And that’s not a bad thing, kids should get to be kids and only worry about the here and now as much as possible. Planning their next meal with friends or scraping together $10 for an impulse purchase is what youth should be about. Yes, college or post secondary plans, but kids are just so good at living right now.

Somewhere in the last 15 years, my brain got bored with right now. Or perhaps, with enough experience, you can handle the right now so well that it just doesn’t require a lot of effort?

Just off the top of my head, school related things I happen to be processing and their due date:

  • logistics for laser tag (7 months)

  • approximate sales expectations for my upcoming Varsity Math merch line (1 month)

  • is summer camp happening again? how many might go? (9 months)

  • painting a wall in the school visitor entrance (3 months)

  • National Honor Society induction logistics (6 months)

  • approximate AP testers (5 months)

  • AP benchmarking ideas (2 months)

  • TMC 2019 (10 months)

  • TMC 2020 (22 months)

  • does Varsity Math have a logical conclusion (20 years)?

Stuff like what am I teaching tomorrow? what should I eat today? what game/show/movie should I get into? just aren’t interesting questions. Have I just solved those problems too many times?

Is this why I tinker with curriculum so much? To keep my own attention?

I still very much like planning what I’m teaching tomorrow and what I should eat today, but they just aren’t a source of concern. I started noticing this about 3 years ago when I passed an experience milestone.

As friend Rachel put it the other day, it’s like I’m just in a constant state of playing tug of war with the future. As one long term project ends, another steps in to take its place. The never emptying to-do list.

Does this stress me out? No. It’s bizarre really. I just really like working long term problems. I mean, I’m still in the middle of my longest problem to date, improving AP effectiveness. We’re at 4.5 years and counting with only preliminary results.

You might be tempted to call me a workaholic or something. Some have before. I just don’t see it that way. For one, I don’t see it as work. I do “non-work” things, whether you hear me talk about them or not. I haven’t gone to “work” in 10 years. I’m solving interesting problems, something it turns out I really wanted in a career. Teaching offers fascinating logistic problems that I really really really like. It’s probably the biggest thing I liked in engineering school, mapping out plans to get stuff done, forged in a (now demolished) dorm basement as I figured out what it takes to pass exams. Secretly, I don’t really care for summer break anymore (though it is still a nice respite, and I mean, duh, TMC is the greatest), as there aren’t as many problems to solve.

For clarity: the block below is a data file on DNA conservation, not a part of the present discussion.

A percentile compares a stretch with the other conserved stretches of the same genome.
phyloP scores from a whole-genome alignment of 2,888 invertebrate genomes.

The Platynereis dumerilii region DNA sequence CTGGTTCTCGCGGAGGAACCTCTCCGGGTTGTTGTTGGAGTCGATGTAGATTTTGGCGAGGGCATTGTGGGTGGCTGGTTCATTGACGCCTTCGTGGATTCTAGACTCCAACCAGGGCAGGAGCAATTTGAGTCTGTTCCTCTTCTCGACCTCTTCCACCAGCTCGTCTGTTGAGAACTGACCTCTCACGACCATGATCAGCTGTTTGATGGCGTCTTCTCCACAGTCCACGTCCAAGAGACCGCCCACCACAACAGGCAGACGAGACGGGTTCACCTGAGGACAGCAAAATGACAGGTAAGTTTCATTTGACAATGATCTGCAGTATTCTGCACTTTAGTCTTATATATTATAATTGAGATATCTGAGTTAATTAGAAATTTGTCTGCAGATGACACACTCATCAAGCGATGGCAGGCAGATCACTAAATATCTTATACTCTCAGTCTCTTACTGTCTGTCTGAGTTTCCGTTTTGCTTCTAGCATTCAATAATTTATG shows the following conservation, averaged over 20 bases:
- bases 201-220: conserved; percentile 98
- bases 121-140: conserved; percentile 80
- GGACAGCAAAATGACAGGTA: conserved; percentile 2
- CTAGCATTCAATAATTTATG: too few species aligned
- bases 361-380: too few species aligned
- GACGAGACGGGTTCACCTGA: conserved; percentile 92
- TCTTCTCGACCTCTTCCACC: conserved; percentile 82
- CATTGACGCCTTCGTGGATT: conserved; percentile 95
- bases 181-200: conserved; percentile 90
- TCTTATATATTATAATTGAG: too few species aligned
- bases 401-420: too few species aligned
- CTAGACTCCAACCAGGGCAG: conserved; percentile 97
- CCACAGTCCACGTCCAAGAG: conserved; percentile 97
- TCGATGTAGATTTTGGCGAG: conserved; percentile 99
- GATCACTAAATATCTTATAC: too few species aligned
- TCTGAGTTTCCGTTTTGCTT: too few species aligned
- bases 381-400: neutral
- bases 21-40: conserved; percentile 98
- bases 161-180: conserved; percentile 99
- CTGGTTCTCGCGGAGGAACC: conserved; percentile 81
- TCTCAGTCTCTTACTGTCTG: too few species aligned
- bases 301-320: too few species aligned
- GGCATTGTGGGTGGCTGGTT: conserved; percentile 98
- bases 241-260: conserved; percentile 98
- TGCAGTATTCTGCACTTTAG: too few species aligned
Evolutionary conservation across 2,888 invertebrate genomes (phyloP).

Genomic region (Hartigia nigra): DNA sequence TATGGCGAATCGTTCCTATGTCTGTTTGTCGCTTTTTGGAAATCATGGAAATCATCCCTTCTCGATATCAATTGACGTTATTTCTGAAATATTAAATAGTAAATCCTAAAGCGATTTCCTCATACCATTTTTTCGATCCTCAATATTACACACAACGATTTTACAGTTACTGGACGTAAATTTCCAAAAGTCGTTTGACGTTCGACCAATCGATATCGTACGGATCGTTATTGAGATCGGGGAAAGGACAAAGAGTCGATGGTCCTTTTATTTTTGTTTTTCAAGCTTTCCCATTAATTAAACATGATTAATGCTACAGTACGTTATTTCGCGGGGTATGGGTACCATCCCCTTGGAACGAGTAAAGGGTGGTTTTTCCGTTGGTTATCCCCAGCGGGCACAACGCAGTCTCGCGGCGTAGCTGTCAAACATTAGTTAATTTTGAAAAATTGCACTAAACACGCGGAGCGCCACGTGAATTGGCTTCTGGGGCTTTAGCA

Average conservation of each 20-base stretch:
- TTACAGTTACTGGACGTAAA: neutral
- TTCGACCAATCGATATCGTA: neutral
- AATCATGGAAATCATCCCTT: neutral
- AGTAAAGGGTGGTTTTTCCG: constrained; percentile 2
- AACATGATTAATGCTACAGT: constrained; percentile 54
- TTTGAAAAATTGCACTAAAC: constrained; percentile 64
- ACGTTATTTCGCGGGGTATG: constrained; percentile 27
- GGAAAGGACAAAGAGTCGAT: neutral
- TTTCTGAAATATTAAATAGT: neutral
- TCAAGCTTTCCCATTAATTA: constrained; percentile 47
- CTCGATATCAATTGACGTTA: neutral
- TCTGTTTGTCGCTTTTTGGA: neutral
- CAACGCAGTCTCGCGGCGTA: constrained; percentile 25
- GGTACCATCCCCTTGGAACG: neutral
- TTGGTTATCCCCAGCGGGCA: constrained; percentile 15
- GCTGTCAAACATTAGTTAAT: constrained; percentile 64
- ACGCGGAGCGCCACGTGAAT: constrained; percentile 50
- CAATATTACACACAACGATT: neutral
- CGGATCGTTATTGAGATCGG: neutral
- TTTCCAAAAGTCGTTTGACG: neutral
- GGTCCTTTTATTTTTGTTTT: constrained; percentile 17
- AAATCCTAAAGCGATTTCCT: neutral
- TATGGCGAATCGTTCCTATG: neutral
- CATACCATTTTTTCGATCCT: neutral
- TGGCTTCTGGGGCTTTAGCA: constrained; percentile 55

It’s almost a bit of a game I play with myself, “bet you can’t figure out how to start a company” being the latest.

All this to say watching kids is just fascinating stuff, it helps me try to remember what it was like before whatever switch flipped in my head.

AuthorJonathan Claydon

Not long ago I had this simple idea for introducing the idea of an antiderivative. Turns out it wasn’t long before the idea would pay off again. In College Algebra, we were looking at radical equations. Solving stuff with square roots wasn’t new, but solving stuff with cube roots and fourth roots was. I place a huge emphasis on connecting algebra to graphs in College Algebra. If we’re solving a cube root equation, I want them to be able to graph it.

I cheat a little bit and tell them Desmos “can’t” accept a cube root as written with a radical symbol. It very much can, if you go digging around in the function buttons. However, I use it as an opportunity to introduce root and fractional exponent equivalence. It was a bit of a struggle to get kids to remember, so I thought we’d play a game with some of the extra index cards I had lying around.

As before, groups of students were given a random pile of cards. Each card had 1 match in the deck. I did not tell them how they were supposed to make matches.

Thrown into the mix were some rational expressions and their equivalent form with negative exponents. Students had no exposure to this other than from previous classes. I made the coefficients unique enough to where they were able to put things together using that as a context clue. As groups concluded their pairs, I went around and had a discussion with each group about what rules they had developed to make their matches.

Within 10 minutes, we had decoded fractional exponents and negative exponents without any boring lecture about exponent laws.

AuthorJonathan Claydon